Although World War Two and the few years immediately following were “boom times” for the Coos Bay region, the early 1950’s re-established the cycles of boom and bust in the local economy. Once myriad independent sawmill and logging companies became fewer; and when Weyerhauser opened its North Bend lumber manufacturing plant in 1951, many of the remaining “gyppo” logging and mill owners soon sold out and went to work in the new big mill. Others became the cutters and fallers and truck drivers began the harvest of Weyerhauser’s 200-plus thousand acres of Coos River old growth forests- most of it purchased decades previously.

    In 1956, Georgia-Pacific bought the Coos Bay Lumber Company and its “big mill,” which prior to the start-up of Weyerhauser’s North Bend operations, had been the largest mill and employer on the bay. Georgia Pacific acquired mills, transportation links (rails, roads, docks) as well as 120 thousand acres of prime timberlands mostly south of Coos Bay, in the Coquille River basin. Rail transport was soon moving lumber and plywood produced at mills on the Coquille to Coos Bay, for export by rail and ship to U.S. and foreign markets.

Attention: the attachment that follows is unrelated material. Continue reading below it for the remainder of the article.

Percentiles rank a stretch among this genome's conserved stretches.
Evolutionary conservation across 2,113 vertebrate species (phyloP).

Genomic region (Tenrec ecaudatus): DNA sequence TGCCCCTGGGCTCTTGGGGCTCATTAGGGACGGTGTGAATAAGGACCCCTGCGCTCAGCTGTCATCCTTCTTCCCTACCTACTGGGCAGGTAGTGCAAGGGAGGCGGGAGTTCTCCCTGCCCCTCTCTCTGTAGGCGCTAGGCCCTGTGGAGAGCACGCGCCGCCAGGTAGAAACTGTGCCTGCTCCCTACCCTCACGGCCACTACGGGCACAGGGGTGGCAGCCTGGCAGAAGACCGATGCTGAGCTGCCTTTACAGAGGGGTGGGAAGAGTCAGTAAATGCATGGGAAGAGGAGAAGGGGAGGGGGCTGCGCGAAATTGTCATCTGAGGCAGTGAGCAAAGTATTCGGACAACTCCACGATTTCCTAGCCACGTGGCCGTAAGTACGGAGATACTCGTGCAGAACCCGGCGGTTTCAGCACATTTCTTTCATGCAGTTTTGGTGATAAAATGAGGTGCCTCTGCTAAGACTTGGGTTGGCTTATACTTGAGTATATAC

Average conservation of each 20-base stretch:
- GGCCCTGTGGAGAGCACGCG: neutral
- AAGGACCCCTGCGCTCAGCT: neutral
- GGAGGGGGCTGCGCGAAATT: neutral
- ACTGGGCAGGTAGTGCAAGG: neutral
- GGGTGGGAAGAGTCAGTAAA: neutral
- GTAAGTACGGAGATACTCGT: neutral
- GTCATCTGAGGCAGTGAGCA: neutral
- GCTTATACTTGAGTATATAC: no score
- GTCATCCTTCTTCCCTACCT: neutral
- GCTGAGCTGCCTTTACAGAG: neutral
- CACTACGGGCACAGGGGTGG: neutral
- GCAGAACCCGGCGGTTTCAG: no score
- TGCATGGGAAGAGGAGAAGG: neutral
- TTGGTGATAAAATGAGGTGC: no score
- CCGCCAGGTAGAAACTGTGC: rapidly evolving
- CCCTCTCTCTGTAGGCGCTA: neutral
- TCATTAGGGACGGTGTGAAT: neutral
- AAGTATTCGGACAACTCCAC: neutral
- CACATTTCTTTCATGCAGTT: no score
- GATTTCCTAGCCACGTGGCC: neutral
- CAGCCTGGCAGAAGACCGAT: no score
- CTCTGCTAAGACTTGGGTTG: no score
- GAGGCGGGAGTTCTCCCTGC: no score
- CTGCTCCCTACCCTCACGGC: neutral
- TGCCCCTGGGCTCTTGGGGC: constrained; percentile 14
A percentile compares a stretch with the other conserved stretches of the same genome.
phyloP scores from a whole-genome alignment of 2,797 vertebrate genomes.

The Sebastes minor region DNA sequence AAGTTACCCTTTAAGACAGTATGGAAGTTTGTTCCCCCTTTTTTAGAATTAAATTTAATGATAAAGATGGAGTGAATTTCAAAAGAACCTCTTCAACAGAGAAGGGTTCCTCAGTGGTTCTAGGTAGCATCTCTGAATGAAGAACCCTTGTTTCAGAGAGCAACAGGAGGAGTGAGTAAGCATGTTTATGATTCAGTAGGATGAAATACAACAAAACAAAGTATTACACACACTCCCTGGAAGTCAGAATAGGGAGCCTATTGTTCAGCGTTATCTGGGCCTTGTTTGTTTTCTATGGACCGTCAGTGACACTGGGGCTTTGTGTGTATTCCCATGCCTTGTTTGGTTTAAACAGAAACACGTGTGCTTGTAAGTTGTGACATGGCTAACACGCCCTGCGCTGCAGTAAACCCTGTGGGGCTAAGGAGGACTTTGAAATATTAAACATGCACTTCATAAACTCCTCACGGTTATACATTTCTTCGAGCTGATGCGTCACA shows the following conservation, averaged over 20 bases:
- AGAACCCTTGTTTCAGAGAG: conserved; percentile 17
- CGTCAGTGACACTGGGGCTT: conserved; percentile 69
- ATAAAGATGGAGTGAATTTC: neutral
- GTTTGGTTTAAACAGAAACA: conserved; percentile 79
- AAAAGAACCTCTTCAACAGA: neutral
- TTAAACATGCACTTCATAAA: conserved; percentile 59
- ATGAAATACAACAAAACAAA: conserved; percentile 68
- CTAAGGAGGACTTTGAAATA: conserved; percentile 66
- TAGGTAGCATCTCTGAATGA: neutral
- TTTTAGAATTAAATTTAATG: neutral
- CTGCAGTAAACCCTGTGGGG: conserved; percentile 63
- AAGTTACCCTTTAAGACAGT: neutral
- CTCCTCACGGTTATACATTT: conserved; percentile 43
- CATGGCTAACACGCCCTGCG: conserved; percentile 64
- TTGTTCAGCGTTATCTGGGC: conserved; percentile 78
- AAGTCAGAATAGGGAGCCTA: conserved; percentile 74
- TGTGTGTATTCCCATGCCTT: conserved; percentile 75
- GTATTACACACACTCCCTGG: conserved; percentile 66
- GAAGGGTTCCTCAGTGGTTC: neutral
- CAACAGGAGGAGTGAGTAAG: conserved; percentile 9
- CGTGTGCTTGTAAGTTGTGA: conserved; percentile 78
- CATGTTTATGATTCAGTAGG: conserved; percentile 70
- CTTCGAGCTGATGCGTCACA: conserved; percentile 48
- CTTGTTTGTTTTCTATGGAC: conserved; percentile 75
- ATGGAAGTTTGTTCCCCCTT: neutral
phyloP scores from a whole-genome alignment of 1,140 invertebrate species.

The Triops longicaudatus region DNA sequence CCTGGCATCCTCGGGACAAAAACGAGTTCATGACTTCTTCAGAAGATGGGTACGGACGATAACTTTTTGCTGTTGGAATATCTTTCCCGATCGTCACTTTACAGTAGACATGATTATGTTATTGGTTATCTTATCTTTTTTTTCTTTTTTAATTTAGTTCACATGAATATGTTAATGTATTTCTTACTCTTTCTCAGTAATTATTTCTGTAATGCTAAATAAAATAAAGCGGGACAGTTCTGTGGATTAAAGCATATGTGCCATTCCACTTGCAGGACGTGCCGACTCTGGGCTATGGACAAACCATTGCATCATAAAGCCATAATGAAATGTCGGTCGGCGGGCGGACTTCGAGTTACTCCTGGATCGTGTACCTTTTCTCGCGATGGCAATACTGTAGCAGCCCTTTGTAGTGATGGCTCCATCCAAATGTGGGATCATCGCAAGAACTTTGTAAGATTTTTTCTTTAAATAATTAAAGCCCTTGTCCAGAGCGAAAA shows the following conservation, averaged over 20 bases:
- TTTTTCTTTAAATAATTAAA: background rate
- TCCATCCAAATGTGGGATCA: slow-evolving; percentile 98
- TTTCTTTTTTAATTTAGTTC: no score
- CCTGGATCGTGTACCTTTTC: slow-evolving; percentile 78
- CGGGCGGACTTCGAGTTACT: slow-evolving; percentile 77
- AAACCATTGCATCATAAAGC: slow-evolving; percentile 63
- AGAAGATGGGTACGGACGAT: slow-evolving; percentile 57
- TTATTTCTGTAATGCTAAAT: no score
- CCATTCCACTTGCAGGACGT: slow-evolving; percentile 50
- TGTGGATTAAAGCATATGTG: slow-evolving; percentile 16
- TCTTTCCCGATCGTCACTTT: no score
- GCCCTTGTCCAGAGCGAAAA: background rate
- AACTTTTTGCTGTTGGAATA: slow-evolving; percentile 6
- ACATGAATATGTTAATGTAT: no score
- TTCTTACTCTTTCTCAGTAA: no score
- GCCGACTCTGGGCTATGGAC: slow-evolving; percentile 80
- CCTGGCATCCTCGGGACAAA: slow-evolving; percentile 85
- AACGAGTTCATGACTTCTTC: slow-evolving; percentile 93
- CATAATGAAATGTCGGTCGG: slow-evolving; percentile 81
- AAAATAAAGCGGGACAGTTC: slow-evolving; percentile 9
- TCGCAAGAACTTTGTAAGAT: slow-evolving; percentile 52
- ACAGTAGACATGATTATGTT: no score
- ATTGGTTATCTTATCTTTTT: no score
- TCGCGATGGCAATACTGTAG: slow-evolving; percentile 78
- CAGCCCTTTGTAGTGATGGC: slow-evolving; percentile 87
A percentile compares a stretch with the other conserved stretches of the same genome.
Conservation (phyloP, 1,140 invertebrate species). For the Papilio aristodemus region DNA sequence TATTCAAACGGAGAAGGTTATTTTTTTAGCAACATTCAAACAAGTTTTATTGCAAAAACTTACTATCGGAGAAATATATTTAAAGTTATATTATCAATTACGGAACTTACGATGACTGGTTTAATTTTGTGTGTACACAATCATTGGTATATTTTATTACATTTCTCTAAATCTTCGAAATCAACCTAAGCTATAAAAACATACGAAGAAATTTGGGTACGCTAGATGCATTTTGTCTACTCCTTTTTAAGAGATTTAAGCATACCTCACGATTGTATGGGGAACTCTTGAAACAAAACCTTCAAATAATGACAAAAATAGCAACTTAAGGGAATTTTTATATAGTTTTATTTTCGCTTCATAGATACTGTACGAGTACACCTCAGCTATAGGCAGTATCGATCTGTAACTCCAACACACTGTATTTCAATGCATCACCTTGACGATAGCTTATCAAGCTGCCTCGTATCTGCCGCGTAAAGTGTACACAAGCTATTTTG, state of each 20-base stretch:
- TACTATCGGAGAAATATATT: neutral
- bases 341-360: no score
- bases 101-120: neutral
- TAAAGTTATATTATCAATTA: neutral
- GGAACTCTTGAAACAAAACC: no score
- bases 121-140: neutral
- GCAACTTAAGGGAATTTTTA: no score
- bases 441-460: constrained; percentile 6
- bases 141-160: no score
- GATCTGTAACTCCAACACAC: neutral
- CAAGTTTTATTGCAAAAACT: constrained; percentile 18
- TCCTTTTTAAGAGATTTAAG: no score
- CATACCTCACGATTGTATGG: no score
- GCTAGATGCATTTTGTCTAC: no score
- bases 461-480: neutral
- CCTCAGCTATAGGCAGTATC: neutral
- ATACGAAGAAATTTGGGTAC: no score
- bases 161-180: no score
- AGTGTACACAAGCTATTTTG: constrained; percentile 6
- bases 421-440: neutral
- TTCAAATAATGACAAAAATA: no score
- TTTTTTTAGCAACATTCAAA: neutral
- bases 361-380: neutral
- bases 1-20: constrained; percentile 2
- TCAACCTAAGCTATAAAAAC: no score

The outputs of “Weyco” and “G-P” (as they became called), along with that of the Menasha Corporation (previously Menasha Wooden Ware Company) and a few smaller timber companies with sufficient holdings and capacity, soon made Coos Bay the “lumber shipping capital of the world.” But even in the face of the prosperity of good jobs, the subsequent bustling retail and commercial trade, and lots of taxes going to county and municipal governments, local observers made note (in spite of proclamations to the contrary) that the volume of timber harvest was not sustainable. That is: existing timber was being cut faster than what the next generation of forest could replace before the “old growth” ran out. In effect, some were saying that when the trees ran out, so would the good times.

    Eventually, those predictions came true: old growth forests once deemed inexhaustibleand sustainable in perpetuity even as late as the 1940’s, were in fact nearly completely exhausted as the 1980’s began. Similarly, the once abundant and also seemingly “inexhaustible” commercial salmon fishery saw its apex and decline between the 1950’s and 1980’s. Though purse seining and gillnetting on the estuary had ended decades prior, and in spite of intensive hatchery efforts on Coos Bay tributaries since the early 1900’s, by the 1980’s salmon stocks were in serious decline.